Rant Incoming


When I see otherwise intelligent and thoughtful people using the word “retard” or any of its permutations, it makes me so sad. It makes me think of my friends Carla and Greg and their beautiful son Noah, who was born with Down’s Syndrome and who will always be subject to the word “retarded” as an insult and as a diagnosis, and the countless kids like him.

It makes me think of the wonderful folks at Becoming Independent, who I see picking up trash at the shopping center around the corner from my house. Always smiling, always happy to be doing something good for the community.

It makes me think of my friend Colby and his courageous intervention on the behalf of a young man with a cognitive disability working at Safeway, when he was being taunted by strangers in the parking lot. The kid came up to him the next time Colby shopped there and thanked him for helping him.

It makes me think of my friends Hollis, and Sean, and others whose children have a variety of mental and physical disabilities and processing disorders which make them different from their classmate and may make them targets for teasing and hurtful comments.

It makes me think of the wonderful kids I was privileged to work with at Saturday Sidekicks this semester, many with cognitive and emotional difficulties which mean they may not be able to play with other children in typical settings, and because of that have fewer opportunities to act like the kids they are.

And it makes me think of my friend Sarah, and my wonderful and very smart sister, and the many people like them, who simply have learning disabilities that put them at a disadvantage in a traditional classroom and heaped a world of shame on them simply for being different.

So, when you use the word “retard,” or “fucktard,” or “republitard,” or “libertard,” or even “demotard” (I haven’t seen that one, but I’m sure it exists somewhere), you’re not just insulting the people or person you intend to insult. You’re insulting all the people I’ve listed above, plus a whole lot more.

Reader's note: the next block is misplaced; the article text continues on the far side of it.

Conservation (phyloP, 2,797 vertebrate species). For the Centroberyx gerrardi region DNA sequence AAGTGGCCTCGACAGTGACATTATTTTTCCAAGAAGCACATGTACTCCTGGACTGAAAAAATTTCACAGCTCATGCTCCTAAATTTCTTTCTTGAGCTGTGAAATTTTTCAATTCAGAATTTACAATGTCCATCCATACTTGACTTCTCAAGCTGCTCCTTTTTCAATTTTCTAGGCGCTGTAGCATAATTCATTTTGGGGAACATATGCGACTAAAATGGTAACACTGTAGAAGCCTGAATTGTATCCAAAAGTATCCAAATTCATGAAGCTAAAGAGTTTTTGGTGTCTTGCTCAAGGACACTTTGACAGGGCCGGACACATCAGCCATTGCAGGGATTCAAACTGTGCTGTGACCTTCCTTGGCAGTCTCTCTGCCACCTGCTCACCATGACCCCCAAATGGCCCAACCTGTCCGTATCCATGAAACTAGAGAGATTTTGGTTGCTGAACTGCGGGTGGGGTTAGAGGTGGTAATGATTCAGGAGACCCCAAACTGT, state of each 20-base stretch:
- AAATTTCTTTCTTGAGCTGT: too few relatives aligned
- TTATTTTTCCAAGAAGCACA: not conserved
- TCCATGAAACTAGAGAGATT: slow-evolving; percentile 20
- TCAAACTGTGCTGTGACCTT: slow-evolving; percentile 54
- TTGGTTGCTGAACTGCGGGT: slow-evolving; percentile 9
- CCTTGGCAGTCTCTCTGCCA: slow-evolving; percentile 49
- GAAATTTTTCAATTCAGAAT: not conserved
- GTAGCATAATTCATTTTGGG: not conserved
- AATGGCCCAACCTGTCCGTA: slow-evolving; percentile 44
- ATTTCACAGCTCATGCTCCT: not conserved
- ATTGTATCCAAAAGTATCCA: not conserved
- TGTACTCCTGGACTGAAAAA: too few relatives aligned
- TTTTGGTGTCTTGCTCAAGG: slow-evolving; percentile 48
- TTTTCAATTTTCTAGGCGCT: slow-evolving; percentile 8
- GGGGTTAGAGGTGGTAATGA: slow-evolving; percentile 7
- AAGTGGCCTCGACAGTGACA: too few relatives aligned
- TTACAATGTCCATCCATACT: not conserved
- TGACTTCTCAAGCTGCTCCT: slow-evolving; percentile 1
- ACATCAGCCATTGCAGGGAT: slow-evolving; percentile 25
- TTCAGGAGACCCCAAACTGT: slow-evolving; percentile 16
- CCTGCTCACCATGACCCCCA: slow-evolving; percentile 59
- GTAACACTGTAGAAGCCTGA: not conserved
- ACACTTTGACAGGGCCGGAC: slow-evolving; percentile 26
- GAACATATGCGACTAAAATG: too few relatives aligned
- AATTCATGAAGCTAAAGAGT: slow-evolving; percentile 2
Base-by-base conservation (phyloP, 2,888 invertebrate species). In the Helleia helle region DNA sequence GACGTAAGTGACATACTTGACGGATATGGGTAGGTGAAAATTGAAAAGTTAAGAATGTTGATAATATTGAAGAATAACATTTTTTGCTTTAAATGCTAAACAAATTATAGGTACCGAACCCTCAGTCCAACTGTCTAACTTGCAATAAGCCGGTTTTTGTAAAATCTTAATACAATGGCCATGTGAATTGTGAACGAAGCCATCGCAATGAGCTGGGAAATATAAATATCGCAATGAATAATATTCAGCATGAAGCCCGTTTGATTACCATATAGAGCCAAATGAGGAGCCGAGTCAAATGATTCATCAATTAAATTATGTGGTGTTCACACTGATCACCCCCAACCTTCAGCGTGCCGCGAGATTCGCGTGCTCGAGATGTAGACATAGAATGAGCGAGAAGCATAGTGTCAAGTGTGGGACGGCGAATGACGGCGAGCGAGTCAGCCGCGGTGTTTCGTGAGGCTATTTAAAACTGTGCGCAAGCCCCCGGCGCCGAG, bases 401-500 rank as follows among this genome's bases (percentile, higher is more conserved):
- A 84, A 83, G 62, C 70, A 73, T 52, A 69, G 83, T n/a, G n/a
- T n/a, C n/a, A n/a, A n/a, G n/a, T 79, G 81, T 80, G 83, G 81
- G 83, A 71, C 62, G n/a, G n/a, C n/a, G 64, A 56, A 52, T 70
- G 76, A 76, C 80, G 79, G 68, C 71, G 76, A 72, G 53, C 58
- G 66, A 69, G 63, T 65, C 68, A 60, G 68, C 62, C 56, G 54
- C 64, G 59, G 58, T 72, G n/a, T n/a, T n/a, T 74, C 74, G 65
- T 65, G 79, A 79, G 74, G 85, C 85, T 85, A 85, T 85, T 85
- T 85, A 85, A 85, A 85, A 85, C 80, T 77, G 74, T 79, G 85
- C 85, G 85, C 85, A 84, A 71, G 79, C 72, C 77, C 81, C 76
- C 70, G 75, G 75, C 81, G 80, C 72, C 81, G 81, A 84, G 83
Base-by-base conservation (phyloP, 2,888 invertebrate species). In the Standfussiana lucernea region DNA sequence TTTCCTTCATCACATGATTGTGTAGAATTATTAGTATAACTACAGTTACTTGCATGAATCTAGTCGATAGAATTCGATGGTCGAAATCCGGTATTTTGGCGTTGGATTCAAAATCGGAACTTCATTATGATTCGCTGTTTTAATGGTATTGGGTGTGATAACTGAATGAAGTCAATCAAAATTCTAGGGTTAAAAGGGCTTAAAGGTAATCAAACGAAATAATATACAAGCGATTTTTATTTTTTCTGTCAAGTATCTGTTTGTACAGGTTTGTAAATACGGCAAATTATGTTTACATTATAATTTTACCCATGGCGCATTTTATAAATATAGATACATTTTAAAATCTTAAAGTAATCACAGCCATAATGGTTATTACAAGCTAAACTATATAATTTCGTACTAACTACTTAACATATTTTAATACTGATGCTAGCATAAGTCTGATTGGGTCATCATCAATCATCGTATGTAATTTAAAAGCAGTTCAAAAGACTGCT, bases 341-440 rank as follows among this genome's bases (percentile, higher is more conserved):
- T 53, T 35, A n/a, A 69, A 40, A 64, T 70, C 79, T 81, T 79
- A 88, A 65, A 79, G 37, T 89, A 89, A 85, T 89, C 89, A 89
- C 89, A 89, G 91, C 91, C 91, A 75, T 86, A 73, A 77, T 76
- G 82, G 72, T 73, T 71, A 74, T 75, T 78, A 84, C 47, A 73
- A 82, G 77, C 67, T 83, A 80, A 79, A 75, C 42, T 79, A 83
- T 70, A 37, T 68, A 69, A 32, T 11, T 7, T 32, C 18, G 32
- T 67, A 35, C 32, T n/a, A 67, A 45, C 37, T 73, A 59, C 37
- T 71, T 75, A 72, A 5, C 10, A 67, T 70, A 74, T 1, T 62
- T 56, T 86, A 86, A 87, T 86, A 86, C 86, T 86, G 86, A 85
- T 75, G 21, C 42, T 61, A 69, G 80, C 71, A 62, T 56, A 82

And let me stop you before you start with the “it’s just a figure of speech thing.” You’re right. And I’m not saying I’ve never used it as such. I’m sure when I was a teenager, I used it as often as everyone else. I’m ashamed to think of it now. And while I’d like to think it’s completely gone from my vocabulary, I have to admit it’s not an easy thing to do. Just last week, in a fit of frustration and tiredness, I reverted to being 10 years old, and I found myself using it for the first time in years. I know how easily it rolls off the tongue when you need something quick. But I know it’s wrong, and I immediately apologized to the people around me, and renewed my promise to myself to stop using it. I’m not even sure if anyone around me even noticed, and that’s the real problem. That such a hurtful word can be used so casually is a sign that as a society we still have a lot of work to do to make it safe for all the people I listed above.

And that’s why I will call you out on it. Not because I believe I’m holier than thou, but because of my commitment to making the world a better place. I may not do it every single time I see it because, frankly, no one has that kind of energy. But rest assured, even when I don’t say anything, I’m frowning and a little piece of my respect for you has been destroyed.

I know you’re smarter than that. You can come up with a new figure of speech to use that isn’t hurtful. I have faith in you.

 

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